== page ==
August 30, 2015
By Sienna Mae Heath
For twins Andrew and Gavin Burnard, therapy can be a fun adventure.
The twins, who have autism, rode horseback Thursday afternoon, discovering different textures through games and items found along the trail.
They are two of the approximately 100 children and adults who benefit from the nature-inspired therapy offered at Equi-librium.
The group dedicated its Equine Sensory Trail on Thursday at the 18-acre Fehr Farm, 524 Fehr Road, in Bushkill Township. ESSA Bank & Trust Foundation funded the project.
Equi-librium was founded in 2001. Every week, it provides therapeutic riding and carriage-driving programs for people with special needs such as autism and cerebral palsy, stroke symptoms, multiple sclerosis and social, emotional or behavioral challenges like attention deficit hyperactivity disorder.
Instructor Christi Doyle, an East Stroudsburg University senior, developed and planned the trail with the collective effort of the center’s staff.
“It’s like therapy, but it’s fun,” Doyle said. “The horses’ movement is really what does the therapy.”
The trail was originally intended for people with visual impairment, to expand their senses. Doyle and staff steered it to people with mental or physical disabilities to help them connect with the world around them.
It’s similar to a real trail ride on horseback, but with more planned interaction, according to the press release.
The trail was constructed by Boy Scout Troop 187 for an Eagle Scout project: Scouts Austin Cooper, Jack Doyle, Dallin Phillips, Jarek Vogt and Matt Zebley built a bridge, road signs, stations and more. Murals and other paintings of animals were created by Eliza Peterson, member of the art club at Nazareth High School.
Exploring the trail
The trail experience provides a fun, rather than frustrating, way for children to experiment with their senses, Doyle said. When the horses walk on hard flat or soft grassy surfaces, the children can feel the difference. Ten stations along the trail provide an interactive learning experience for improving sensory integration, motor planning, hand-eye coordination, focus and balance.
The twins, Andrew and Gavin, both 7, of Bushkill Township, ride horses on-site Fridays and some Saturdays for demos.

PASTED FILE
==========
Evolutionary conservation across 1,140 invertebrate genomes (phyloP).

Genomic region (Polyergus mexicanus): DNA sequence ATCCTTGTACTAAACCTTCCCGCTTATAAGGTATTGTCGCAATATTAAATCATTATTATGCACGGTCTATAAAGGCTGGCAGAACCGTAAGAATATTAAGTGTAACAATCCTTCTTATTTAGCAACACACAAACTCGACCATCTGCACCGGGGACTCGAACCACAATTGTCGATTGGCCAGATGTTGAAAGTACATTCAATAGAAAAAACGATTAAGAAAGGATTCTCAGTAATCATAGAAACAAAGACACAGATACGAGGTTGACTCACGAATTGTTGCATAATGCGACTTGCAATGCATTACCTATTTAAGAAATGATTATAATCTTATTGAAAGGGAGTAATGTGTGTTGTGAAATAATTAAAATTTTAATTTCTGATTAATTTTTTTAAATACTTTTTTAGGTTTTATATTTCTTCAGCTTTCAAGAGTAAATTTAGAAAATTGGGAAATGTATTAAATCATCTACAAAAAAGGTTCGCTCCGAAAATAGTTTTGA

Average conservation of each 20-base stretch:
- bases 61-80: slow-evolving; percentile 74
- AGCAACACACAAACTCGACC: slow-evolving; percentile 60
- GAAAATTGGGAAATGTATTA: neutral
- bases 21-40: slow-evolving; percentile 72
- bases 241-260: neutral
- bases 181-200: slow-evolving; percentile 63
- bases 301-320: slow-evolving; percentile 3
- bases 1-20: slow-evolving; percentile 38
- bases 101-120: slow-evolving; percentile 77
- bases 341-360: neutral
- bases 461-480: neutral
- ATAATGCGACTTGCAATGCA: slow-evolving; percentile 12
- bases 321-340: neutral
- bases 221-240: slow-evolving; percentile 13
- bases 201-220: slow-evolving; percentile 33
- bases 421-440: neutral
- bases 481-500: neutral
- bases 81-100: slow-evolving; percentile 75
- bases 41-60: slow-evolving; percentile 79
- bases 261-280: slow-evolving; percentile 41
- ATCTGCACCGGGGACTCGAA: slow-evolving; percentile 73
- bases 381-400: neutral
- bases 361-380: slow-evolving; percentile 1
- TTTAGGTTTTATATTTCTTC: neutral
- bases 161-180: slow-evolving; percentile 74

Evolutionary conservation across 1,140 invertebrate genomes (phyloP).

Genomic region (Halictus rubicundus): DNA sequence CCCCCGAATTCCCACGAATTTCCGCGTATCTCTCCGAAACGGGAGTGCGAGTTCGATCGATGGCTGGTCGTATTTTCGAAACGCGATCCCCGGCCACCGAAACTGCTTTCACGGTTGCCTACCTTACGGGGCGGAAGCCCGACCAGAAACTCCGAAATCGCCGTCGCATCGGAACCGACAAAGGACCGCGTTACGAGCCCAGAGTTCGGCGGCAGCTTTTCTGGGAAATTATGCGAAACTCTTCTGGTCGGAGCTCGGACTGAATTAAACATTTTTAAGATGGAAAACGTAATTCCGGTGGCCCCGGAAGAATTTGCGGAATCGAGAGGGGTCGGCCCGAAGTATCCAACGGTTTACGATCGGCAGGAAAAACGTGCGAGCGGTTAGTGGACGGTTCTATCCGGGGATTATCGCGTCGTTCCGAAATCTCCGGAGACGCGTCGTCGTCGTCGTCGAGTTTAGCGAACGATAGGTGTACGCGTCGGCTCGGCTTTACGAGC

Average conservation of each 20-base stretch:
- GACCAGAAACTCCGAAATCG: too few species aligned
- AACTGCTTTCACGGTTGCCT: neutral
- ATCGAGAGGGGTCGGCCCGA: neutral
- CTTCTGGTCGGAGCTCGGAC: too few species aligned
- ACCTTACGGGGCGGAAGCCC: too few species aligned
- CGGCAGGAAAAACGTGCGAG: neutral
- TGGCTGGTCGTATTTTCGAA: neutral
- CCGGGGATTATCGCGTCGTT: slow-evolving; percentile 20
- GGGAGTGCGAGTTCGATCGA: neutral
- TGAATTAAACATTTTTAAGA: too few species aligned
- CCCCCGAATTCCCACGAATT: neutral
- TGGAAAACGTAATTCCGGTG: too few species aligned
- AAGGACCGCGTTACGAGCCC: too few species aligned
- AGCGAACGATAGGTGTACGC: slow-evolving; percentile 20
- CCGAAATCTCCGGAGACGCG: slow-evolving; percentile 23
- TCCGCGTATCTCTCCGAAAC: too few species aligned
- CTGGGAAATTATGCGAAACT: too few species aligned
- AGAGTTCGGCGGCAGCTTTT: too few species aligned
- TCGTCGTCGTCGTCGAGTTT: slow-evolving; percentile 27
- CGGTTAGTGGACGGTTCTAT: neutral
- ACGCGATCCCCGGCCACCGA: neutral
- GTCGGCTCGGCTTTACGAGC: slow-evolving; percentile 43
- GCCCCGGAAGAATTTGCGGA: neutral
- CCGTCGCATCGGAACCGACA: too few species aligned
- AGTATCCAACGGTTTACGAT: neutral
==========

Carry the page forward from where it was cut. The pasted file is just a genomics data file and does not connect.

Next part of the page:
On Thursday, Andrew rode the horse named Ben while Gavin rode the horse named Snickers. Zebley and Cooper guided them along the trail.
Amid nature, Andrew and Gavin soaked up the stimulation around them.
The first group of stations included games: tic-tac-toe and textured toys to throw through differently shaped holes. As the group rode and walked along a winding path, the boys discovered different textures attached to apple tree branches. They compared the textures of tires, carpet, tennis balls and tree bark.
Andrew noticed that rubbing his arm back and forth on the tennis balls sounds like the “clip-clop of horses.”
“This has a different texture,” Andrew said.
They picked apples for the horses to snack on and confidently told their horses to “Walk on!”
Coming upon a mural of animals, the boys played “I Spy.” Looking for different animals, whether painted or real, helps them improve their focus, Doyle said. A puzzle of animal tracks helps them improve their motor skills, she said.
Similar to the children on the trail, the horses gradually feel comfortable as they get used to the new smells, sounds and textures. The horses are not yet acclimated to the music station or log maze.
At the music station, participants can play pipe drums with flip flops and chimes with mallets. When the horses are ready, their riders can play with wind chimes hung on the trees. Christi’s son and Eagle Scout Jack Doyle created the music stations. Zebley made the road signs.
When the horses feel comfortable with the log maze, they will be led through interlocking water noodles.
At one of the last stations, participants can open containers of sand, pine cones and make-up sponges.
Gavin reacted particularly to the container of make-up sponges.
“This is my favorite to feel, but not to smell,” he said.
Michelle Burnard, their mother, said that they used to suffer from low core muscle tone and sensory integration issues. They were especially sensitive to loud sounds and dogs. Riding horses has helped them overcome their fears.
“There was one horse Magoo. He would always say hello and whinny,” Burnard said. “They were really scared, but this has really helped them a lot.”
Now the boys ride through life with confidence, she said.
More about Equi-librium
Equi-librium’s new sensory trail is unique to the Lehigh Valley and the Poconos. People who are unable to ride a horse can access the trail using a carriage to drive a horse.
The center received funding from Just Born to buy a large enough horse for the carriage. Approximately 30 volunteers from the company joined the total of 150 volunteers.
Equi-librium CEO Cheryl Baker, of Bethlehem started in April 2015. She had been commuting an hour to the Philadelphia area for her sales position at Radio Disney.
“Now I drive up to a fence and the horses greet (me),” she said.